- Kaliningrad depends on rail and road through Lithuania
- Clampdown on sanctioned freight angers Moscow
- EU seeks compromise with Lithuania to resume normal trade
VILNIUS/BRUSSELS, June 29 (Reuters) – Trade through Lithuania to the Russian exclave of Kaliningrad could return to normal within days, two sources familiar with the matter said, as European officials edge towards a compromise deal with the Baltic state to defuse a row with Moscow.
Kaliningrad, which is bordered by the European Union states and relies on railways and roads through Lithuania for most goods, has been cut off from some freight transport from mainland Russia since June 17 under sanctions imposed by Brussels.
European officials are in talks about exempting the territory from sanctions, which have hit industrial goods such as steel so far, paving the way for a deal in early July if EU member Lithuania drops its reservations, said the people, who declined to be named because the discussions are private.
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The row over the Russian exclave’s isolation is testing Europe’s resolve to enforce sanctions imposed following Russia’s invasion of Ukraine, fueling fears of an escalation after other restrictions pushed Russia to default on its debt.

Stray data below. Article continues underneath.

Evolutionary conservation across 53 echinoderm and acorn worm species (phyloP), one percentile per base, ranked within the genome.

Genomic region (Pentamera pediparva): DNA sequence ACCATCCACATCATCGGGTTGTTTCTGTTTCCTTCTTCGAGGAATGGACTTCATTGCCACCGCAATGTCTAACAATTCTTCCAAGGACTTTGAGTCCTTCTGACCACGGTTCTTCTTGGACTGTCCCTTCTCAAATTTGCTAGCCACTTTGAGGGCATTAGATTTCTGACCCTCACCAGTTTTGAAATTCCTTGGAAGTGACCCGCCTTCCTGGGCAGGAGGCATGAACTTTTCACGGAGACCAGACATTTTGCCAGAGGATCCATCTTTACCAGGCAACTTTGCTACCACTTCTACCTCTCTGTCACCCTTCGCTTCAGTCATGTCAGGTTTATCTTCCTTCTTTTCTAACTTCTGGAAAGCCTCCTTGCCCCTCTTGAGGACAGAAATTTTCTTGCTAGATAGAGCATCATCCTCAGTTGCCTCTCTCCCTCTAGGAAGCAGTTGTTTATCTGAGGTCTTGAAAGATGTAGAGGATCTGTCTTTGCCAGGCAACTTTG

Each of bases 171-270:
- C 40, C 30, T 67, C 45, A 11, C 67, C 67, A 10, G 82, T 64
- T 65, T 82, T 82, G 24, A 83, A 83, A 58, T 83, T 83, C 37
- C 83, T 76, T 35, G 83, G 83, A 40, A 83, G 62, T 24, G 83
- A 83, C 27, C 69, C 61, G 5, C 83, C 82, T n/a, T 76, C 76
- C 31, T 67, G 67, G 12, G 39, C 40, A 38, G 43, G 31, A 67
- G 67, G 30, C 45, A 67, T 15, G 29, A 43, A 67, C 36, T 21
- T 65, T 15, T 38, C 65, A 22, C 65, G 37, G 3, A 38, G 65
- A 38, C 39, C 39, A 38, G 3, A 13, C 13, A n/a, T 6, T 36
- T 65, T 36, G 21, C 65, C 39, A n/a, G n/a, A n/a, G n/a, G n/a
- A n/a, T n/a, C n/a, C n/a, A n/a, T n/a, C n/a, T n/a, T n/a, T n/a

While Western powers have pledged to stand up for Ukraine, reiterating their resolve at both G7 and NATO summits this week, it is proving hard for Europe both to stand by strict sanctions and avoid further escalation with Russia.
That’s why European officials, with the backing of Germany, are seeking a compromise to resolve one of their many conflicts with Moscow, said one of the people.
If the traditional route for Russian goods to Kaliningrad, first via its ally Belarus and then Lithuania, is not restored, the Baltic state fears Moscow could use military force to plow a land corridor through its territory, the person said.
Germany, meanwhile, has soldiers stationed in Lithuania and could be sucked into a confrontation alongside its NATO allies if that were to happen.
Europe’s biggest economy is also heavily reliant on Russian gas imports and would be vulnerable to any reduction in flows if the Kaliningrad dispute escalated.
“We have to face reality,” said one person with direct knowledge of the EU discussions, describing Kaliningrad as “sacred” for Moscow.
“(Putin) has much more leverage than we have. It’s in our interests to find a compromise,” he said, granting that the eventual outcome may appear unfair.
A spokesperson for Lithuania’s foreign ministry said it will continue to consult with the European Commission about the application of sanctions and that any change by the bloc should not single out the Baltic state.
“Sanctions must be enforced, and any decisions taken should not undermine the credibility and effectiveness of EU sanctions policy,” the spokesperson said.
“As Kaliningrad transit is possible through various EU member states, the European Commission’s explanation of how to implement the EU sanctions … cannot be limited to Lithuania.”
A spokesperson for the European Commission pointed to its June 22 statement that Lithuania was implementing EU restrictions and that the supply of goods to Kaliningrad remained unhindered.